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Traditional Banks Moving Towards A Digital Makeover

The COVID-19 outbreak has delivered many valuable lessons to the banking industry. The most critical was that current digital platforms must be carefully scrutinized against consumer demand. Specifically, if a customer needs to perform a certain function and they are unable to because the platform is unable to fulfill that request, there is a problem. 

“Functionality gaps” were never more clearly seen than during the pandemic as consumers were unable to satisfactorily use the online and mobile banking services. 

Meanwhile, more fintech companies are picking up the slack by offering services with “frictionless payments”. 

What’s Happening In The Payments And Banking Industry

As seen over the past year, the relevant trends that can be observed are the number of digital payment vehicles rising to meet the sudden surge of transaction volumes.

Contactless payments have also reached meteoric heights. More customers are less willing to fumble with the traditional way of dealing with transactions. This is clearly seen in the way they can get car services, order food, or get coffee, all via an app. Most importantly, these payment experiences must be seamless and integrated. 

All of these trends are critical feedback loops that banks must pay very close attention to. When consumers no longer connect the retail bank with the payment transaction, it’s time to take notice. Herein lies the monumental task of working towards staying top of mind for their customers. They can do so by moving in the direction of offering additional services to their customers. 

Luckily, banks are moving in that direction. 

Tim Sloan, VP of Payments Innovation at Mercator Advisory Group said:

“How a financial institution can drive itself to be top of wallet in those environments is critical, and that’s what’s happening now”.

Banks Must Remain Relevant

Like any industry, the banking industry must work tirelessly to stay current with their innovation in order to meet ever-evolving customer expectations. However, knowing just how quickly the payment space seems to change, the banking industry is waking up to the fact that their infrastructure is due for a massive overhaul with their decades-old, clunky processes.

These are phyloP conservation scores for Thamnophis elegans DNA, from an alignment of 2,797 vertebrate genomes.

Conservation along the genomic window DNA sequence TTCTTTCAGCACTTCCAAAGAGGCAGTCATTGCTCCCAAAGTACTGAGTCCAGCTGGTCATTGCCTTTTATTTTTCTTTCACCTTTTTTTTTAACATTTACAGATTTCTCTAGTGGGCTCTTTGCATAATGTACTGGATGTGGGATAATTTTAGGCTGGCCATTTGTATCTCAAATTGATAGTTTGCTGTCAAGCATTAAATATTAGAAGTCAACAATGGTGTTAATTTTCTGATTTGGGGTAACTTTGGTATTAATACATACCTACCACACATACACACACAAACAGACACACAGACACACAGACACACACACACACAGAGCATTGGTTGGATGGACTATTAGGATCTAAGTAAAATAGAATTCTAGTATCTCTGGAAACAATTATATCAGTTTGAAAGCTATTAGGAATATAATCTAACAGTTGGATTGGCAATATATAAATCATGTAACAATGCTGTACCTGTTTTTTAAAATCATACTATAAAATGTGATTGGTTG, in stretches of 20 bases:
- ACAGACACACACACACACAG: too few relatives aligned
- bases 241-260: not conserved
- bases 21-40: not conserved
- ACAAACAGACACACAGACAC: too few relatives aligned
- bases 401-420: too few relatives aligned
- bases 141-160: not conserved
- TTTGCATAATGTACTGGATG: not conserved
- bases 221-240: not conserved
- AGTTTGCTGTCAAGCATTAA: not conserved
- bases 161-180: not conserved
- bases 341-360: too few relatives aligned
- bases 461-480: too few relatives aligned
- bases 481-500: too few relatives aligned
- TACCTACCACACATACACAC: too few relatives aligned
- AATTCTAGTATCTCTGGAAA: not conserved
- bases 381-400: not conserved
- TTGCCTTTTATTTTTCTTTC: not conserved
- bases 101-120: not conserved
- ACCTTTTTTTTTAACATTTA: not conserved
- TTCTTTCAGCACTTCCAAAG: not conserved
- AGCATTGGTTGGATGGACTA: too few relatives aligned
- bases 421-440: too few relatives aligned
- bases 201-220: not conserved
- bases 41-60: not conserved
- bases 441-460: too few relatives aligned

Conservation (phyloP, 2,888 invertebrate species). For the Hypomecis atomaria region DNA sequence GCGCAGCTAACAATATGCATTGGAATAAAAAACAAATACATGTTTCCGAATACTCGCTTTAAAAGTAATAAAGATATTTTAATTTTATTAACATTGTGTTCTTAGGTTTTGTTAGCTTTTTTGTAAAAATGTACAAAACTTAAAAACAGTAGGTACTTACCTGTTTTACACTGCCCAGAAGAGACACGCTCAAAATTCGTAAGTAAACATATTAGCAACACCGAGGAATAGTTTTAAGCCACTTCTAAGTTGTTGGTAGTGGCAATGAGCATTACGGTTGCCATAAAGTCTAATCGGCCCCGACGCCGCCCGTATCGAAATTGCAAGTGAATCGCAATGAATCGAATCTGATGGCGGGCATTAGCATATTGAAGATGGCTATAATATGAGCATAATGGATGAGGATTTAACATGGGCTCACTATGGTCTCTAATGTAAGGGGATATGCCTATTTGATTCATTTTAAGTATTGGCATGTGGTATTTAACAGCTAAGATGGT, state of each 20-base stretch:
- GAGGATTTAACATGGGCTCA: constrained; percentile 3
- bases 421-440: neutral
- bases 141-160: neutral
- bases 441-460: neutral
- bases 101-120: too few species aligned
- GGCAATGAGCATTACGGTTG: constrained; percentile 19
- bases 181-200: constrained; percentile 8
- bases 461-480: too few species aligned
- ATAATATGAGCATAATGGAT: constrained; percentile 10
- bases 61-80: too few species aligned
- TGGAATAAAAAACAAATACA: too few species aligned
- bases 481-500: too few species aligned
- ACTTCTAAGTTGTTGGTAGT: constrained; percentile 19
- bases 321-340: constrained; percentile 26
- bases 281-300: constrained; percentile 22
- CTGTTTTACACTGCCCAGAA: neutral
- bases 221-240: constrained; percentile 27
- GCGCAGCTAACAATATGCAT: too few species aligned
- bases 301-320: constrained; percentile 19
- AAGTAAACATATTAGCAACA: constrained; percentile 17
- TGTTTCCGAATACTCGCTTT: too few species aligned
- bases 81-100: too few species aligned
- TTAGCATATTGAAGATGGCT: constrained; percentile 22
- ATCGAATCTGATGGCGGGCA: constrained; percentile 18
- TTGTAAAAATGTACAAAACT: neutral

Part of the overhaul is determining early on what type of infrastructure they will need in order to adapt to these rapid changes, while still meeting their customers’ needs. 

The type of technology they should be exploring are those that can be released into the cloud. It must be “microservice-based, architecture-enabled, and API-first.” This will facilitate adaptation. Additionally, banks must have the capability to first design, then test, and finally deploy their new services for their customers in just a few weeks or months to stay competitive. 

Sloane added:

“If (banks are) not providing services that better guide the consumer as to what cards are on file and how much they’re spending, then (they’re) going to be usurped by a financial institution that has the capability”.

Furthermore, as banks explore their technology options, they must be prepared to choose a payment solution that will be unhampered by the future. Whatever payment platform or solution that a bank adopts today, there is no guarantee that it will remain useful in the near future. The payment landscape is changing at warp-speed.

Banks need to adopt a solution that is able to authenticate the customer, route the transaction, and authorize the payment. All of these steps need to be performed to accommodate the customer’s expectations. The traditional way of authentication using a PIN number is being phased out. The new way of authentication is employing the use of tokenization and biometrics. 

Looking Ahead

Although many businesses, including banks, pivoted their business model to resume operations entirely online, having a digital platform didn’t automatically translate into profitability. 

It is critical that banks stay closely in-tune with the rapidly changing innovations of the payment space and act accordingly.


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